Committee of Concerned Asian Scholars

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The Committee of Concerned Asian Scholars (CCAS) was founded in 1968 by a group of graduate students and younger faculty as part of the opposition to the American participation in the Vietnam War. They proposed a "radical critique of the assumptions which got us [The United States] into Indo-China and were keeping us from getting out".[1] The caucus was held at the Association for Asian Studies convention in Philadelphia, but was a radical critique of that professional association's values, organization, and leadership. The group was largely formed due to the Association for Asian Studies lack of public stance on the Vietnam War.[2] Most of the original members were graduate students or junior faculty in Area Studies programs at Harvard, Stanford, University of Michigan, University of California at Berkeley, and Columbia University, although there were also independent scholars and those with no affiliation in the field.[3]

On 30 March 1969, the group passed the following Statement of Purpose:

We first came together in opposition to the brutal aggression of the United States in Vietnam and to the complicity or silence of our profession with regard to that policy. Those in the field of Asian studies bear responsibility for the consequences of their research and the political posture of their profession. We are concerned about the present unwillingness of specialists to speak out against the implications of an Asian policy committed to ensuring American domination of much of Asia. We reject the legitimacy of this aim, and attempt to change this policy. We recognize that the present structure of the profession has often perverted scholarship and alienated many people in the field.
The Committee of Concerned Asian Scholars seeks to develop a humane and knowledgeable understanding of Asian societies and their efforts to maintain cultural integrity and to confront such problems as poverty, oppression, and imperialism. We realize that to be students of other peoples, we must first understand our relations to them. CCAS wishes to create alternatives to the prevailing trends in scholarship on Asia, which too often spring from a parochial cultural perspective and serve selfish interests and expansionism. Our organization is designed to function as a catalyst, a communications network for both Asian and Western scholars, a provider of central resources for local chapters, and a community for the development of anti-imperialist research.[4]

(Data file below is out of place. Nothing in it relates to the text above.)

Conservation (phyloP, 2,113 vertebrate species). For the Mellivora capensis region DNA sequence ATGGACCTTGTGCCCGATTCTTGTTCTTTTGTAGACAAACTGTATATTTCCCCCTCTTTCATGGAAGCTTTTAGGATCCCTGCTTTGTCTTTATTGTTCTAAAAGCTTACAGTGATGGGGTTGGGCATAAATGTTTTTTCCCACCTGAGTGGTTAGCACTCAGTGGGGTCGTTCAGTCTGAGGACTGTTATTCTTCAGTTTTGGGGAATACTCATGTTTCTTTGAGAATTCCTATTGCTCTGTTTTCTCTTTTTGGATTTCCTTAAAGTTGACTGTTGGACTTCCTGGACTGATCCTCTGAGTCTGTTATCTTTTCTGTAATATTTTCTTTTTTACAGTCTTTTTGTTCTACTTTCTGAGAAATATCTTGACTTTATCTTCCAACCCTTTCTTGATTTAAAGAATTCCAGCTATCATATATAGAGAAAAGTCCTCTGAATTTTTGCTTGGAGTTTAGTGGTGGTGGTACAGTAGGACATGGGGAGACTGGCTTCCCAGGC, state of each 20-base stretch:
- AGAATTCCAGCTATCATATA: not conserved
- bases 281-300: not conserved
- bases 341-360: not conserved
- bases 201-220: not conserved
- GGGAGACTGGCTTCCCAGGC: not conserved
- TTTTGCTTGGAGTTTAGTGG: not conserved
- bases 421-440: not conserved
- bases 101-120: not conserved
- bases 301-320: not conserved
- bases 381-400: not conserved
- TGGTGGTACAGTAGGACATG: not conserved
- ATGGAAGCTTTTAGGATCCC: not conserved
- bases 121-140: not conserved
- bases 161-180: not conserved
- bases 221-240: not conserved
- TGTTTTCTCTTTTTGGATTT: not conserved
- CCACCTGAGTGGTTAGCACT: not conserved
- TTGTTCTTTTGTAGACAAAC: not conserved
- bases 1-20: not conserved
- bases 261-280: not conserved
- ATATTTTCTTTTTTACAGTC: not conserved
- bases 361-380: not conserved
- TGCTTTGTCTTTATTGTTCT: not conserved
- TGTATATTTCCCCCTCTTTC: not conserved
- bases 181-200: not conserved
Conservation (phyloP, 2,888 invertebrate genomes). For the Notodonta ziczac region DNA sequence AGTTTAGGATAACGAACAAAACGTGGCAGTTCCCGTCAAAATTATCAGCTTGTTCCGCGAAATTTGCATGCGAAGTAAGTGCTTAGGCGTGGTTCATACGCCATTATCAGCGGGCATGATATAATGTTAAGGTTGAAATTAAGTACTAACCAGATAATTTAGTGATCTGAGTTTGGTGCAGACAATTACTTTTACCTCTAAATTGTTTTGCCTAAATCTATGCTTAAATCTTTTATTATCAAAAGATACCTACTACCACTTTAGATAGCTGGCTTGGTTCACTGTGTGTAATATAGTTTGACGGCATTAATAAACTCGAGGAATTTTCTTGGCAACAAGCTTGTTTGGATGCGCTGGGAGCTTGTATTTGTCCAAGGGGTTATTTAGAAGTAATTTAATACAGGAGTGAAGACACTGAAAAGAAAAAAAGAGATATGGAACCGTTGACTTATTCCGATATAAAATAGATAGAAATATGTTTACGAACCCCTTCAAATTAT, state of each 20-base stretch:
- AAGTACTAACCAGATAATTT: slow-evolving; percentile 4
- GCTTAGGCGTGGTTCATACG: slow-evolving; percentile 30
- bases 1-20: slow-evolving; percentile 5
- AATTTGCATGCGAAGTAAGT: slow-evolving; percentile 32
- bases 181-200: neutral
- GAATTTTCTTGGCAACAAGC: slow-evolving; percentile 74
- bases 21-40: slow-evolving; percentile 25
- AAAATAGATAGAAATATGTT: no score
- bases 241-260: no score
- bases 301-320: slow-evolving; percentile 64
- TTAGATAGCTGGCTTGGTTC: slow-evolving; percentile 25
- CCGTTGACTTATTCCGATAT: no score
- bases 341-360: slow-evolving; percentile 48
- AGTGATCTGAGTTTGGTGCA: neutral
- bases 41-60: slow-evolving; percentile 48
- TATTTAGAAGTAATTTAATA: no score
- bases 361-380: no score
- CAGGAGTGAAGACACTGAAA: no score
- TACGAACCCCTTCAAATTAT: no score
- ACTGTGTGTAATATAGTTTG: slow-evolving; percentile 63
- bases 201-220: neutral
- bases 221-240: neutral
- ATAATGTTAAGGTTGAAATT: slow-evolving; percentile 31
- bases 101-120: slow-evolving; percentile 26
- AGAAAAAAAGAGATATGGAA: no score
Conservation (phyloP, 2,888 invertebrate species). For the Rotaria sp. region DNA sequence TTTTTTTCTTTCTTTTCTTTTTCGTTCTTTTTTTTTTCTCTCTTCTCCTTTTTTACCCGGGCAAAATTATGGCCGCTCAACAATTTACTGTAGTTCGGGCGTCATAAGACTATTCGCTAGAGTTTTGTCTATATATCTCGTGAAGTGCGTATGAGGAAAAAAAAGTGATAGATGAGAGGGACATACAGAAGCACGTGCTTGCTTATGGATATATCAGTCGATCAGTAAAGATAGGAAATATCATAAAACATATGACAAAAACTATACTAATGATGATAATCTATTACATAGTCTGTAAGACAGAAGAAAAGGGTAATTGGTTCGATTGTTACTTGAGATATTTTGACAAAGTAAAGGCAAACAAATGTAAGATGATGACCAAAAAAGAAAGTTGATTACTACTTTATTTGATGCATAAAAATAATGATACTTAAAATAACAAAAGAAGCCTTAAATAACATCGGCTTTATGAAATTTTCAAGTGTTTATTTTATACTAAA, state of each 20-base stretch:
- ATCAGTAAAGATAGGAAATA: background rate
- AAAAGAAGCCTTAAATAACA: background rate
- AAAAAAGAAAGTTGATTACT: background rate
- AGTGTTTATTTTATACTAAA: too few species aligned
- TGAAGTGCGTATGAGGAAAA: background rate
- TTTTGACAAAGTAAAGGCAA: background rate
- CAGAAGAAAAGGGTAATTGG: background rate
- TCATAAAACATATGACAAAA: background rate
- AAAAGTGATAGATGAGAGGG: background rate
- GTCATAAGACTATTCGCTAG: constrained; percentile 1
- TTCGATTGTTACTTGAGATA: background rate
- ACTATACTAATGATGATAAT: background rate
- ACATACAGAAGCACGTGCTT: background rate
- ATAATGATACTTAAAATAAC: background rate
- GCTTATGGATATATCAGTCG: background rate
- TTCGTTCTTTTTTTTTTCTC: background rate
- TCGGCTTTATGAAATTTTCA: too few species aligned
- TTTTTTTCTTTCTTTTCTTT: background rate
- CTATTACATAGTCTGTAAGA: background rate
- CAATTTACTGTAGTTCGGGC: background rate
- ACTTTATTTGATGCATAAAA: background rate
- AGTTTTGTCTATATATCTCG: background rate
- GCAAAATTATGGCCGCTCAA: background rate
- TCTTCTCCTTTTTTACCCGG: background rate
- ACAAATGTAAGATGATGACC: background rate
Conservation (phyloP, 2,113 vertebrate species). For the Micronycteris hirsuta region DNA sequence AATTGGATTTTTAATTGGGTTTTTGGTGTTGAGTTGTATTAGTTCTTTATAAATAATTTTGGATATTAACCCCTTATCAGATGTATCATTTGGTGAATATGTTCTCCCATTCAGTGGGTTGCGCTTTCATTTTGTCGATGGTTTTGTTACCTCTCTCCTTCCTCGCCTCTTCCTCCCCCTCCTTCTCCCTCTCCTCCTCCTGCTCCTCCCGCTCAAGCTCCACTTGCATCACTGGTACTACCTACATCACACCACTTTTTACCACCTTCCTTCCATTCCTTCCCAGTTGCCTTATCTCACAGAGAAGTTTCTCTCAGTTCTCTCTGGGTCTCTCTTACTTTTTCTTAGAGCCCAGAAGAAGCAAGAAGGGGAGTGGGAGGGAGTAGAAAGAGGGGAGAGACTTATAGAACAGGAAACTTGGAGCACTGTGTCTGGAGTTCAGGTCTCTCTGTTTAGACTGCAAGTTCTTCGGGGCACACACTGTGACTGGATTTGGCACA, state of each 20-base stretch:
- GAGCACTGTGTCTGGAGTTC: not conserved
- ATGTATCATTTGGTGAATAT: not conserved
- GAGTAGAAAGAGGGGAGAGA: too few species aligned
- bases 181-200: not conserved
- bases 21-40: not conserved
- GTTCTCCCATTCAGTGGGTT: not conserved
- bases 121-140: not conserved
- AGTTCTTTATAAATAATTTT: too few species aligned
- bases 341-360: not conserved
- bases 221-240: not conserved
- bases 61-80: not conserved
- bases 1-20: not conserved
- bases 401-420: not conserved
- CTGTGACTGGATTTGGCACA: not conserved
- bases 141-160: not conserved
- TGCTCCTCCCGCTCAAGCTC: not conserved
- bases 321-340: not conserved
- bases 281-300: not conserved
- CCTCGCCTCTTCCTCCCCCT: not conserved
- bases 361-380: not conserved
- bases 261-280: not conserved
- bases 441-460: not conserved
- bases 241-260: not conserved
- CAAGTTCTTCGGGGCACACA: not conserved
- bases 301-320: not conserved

Founding members and contributors[edit]

Evaluations and debates[edit]

Richard Madsen of the University of California at San Diego sees the CCAS as part of a long line of populist criticism of academia, in this case projecting their values onto Mao's China. As graduate students, some of whom were in danger of being shipped off to Vietnam, "they identified themselves with the oppressed and saw the Cultural Revolution as a populist revolution expressing the aspirations of people like themselves." Their understandings of China, Madsen concludes, did not explain that cataclysmic event any more adequately than the social science theories they rejected.[5]

Richard Baum of University of California at Los Angeles claimed that the CCAS anti-establishment stance had a polarizing effect on the field, that its early members promoted Maoist doctrine uncritically. He continued that CCAS made ludicrous claims such as all U.S.-government funded academic pursuits were being manipulated by the U.S. government if they were not outright forms of espionage, a stance quickly espoused by the P.R.C. which led to distrust and suspicion between P.R.C. representatives and academics.[2]


  • Committee of Concerned Asian Scholars., China! Inside the People's Republic (New York,: Bantam Books, 1972).
  • Committee of Concerned Asian Scholars., The Indochina Story; a Fully Documented Account (New York,: Pantheon Books, 1970).
  • Committee of Concerned Asian Scholars., Bulletin of Concerned Asian Scholars (Cambridge, Mass.: Bulletin of Concerned Asian Scholars, 1969-2000). 32 vols. 1968-2000 issues (Volumes 1-32) available online free of charge. From 2001 published as Critical Asian Studies.


  1. ^ Paul Cohen, Discovering History in China: American Historical Writing on the Recent Chinese Past (New York, London:: Columbia University Press, 1984): p. 104
  2. ^ a b Baum, Richard (2010). China Watcher: Confessions of a Peking Tom. Seattle & London: University of Washington Press. pp. 236–9.
  3. ^ Richard Madsen, China and the American Dream: A Moral Inquiry (Berkeley: University of California Press, 1995): 153-157.
  4. ^ BCAS Founding Statement 30 March, 1969
  5. ^ Richard Madsen, "The Academic China Specialists," in American Studies of Contemporary China (New York: ME Sharpe, 1993): 167-170. ISBN 1563242664.

References and further reading[edit]

External links[edit]